If you were handed a breath tube and asked to put it in your mouth and blow for a breath alcohol result, would you feel safe doing so considering the Covid-19 pandemic?
In states other than Alabama wearing facial masks is likely to increase one's breath temperature. Higher breath temperature will increase the breath alcohol reading as to their true blood alcohol reading by about 7% per degree F. Alabama is excluded from this phenomenon because Alabama's breath alcohol machines measure the temperature of the breath and will adjust the reading accordingly if the breath temperature is high. The average breath temperature is stated to be 34 degrees centigrade for the "average" person.
So, in my DUI lawyer world, many lessons have been learned and many more will be learned in the future as we pass through the Covid-19 pandemic of 2020.
By, Phillip B. Price, Sr. ©
The Alabama legislature passed two new DUI laws during the 2018 legislative session. The first law (Act No. 2018-546) changed the “look-back” period to determine whether a DUI conviction is a 1st, 2nd, 3rd or 4th and so-on conviction. The look back period is now, as of July 1, 2018, 10 years from the date of the new DUI arrest. Prior law had the look back period of 5 years and the 5 years was computed from conviction date to conviction date. Also, the new law states that anyone arrested for DUI after July 1, 2018 who has a prior felony DUI conviction at any time in their past, will be automatically charged as a felony DUI in the post July 1, 2018 DUI arrest.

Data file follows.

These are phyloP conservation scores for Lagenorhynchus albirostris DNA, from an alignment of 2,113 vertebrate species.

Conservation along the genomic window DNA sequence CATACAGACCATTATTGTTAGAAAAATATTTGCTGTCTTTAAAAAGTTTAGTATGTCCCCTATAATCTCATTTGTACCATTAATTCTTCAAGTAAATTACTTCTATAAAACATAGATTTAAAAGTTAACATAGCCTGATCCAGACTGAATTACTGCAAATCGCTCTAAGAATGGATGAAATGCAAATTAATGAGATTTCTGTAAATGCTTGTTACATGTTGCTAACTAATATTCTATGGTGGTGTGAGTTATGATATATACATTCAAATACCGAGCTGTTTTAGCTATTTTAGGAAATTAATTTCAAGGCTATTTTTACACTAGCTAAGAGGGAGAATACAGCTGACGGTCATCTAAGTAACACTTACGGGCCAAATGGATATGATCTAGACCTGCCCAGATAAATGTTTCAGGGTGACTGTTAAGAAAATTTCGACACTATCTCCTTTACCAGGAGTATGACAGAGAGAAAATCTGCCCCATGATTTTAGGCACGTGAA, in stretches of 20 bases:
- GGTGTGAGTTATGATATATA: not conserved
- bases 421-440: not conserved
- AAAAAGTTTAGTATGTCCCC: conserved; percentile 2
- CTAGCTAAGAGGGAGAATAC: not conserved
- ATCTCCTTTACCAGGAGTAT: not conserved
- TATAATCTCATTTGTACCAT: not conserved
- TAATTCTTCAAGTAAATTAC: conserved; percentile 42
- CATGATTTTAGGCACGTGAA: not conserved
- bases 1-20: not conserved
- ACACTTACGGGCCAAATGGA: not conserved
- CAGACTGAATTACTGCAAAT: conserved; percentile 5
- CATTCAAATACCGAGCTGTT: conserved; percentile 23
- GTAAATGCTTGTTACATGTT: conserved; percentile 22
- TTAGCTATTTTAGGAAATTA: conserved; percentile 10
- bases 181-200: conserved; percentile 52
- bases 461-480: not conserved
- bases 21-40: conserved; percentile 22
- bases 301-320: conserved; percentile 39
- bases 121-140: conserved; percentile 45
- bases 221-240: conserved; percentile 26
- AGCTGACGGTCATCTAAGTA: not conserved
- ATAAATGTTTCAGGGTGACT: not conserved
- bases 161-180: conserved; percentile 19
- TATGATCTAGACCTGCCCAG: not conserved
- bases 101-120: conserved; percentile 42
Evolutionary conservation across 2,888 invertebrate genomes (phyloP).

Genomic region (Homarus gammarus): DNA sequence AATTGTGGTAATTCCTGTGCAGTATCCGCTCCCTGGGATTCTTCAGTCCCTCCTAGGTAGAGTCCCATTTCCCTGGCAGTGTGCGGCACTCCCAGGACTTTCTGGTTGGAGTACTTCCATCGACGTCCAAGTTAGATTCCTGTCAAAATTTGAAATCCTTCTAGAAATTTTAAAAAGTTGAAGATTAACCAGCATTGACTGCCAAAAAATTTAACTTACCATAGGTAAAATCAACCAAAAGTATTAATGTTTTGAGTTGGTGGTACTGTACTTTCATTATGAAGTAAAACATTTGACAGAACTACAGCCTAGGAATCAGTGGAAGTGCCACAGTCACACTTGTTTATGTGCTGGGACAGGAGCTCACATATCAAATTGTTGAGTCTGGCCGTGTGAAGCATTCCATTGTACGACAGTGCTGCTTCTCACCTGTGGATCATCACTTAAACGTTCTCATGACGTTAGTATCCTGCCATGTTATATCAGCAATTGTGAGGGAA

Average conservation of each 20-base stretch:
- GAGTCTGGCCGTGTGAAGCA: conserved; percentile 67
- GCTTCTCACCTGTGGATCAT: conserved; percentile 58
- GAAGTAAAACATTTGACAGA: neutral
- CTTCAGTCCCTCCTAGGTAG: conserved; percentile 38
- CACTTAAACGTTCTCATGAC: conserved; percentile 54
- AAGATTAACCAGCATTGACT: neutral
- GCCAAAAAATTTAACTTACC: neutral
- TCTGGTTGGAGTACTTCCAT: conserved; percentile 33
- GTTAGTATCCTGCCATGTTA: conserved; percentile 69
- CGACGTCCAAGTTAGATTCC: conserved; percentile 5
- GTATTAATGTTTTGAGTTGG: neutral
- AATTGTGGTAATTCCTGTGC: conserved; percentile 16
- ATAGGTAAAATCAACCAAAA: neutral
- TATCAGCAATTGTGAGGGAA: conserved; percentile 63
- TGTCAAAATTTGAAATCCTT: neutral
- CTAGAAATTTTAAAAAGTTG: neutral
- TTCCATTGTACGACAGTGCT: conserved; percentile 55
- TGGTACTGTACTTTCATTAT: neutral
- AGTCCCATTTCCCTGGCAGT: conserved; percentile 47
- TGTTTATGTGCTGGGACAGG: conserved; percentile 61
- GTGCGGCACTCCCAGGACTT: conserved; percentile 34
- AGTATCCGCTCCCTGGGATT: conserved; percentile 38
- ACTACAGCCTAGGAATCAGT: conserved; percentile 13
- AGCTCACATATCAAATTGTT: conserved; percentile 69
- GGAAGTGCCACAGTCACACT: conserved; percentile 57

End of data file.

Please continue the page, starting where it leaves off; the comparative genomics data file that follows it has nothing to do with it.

The other new DUI law (Act No. 2018-517) has several DUI related interlock changes. It was obviously a result of interlock lobbying efforts in the Alabama legislature. The most significant new law is one that says that anyone who undergoes a diversion program or similar program shall be required to install an ignition interlock device for a minimum of six months or the duration of the pretrial diversion program, whichever is greater”. (§32-5A-191(y)(1) Act No. 2018-517, p. 24.) People who choose to do this can have their driver license suspension stayed and commuted. There are several other interlock changes, many of which are reductions in the time that convicted DUI offenders will be obligated to have an interlock installed on their vehicle.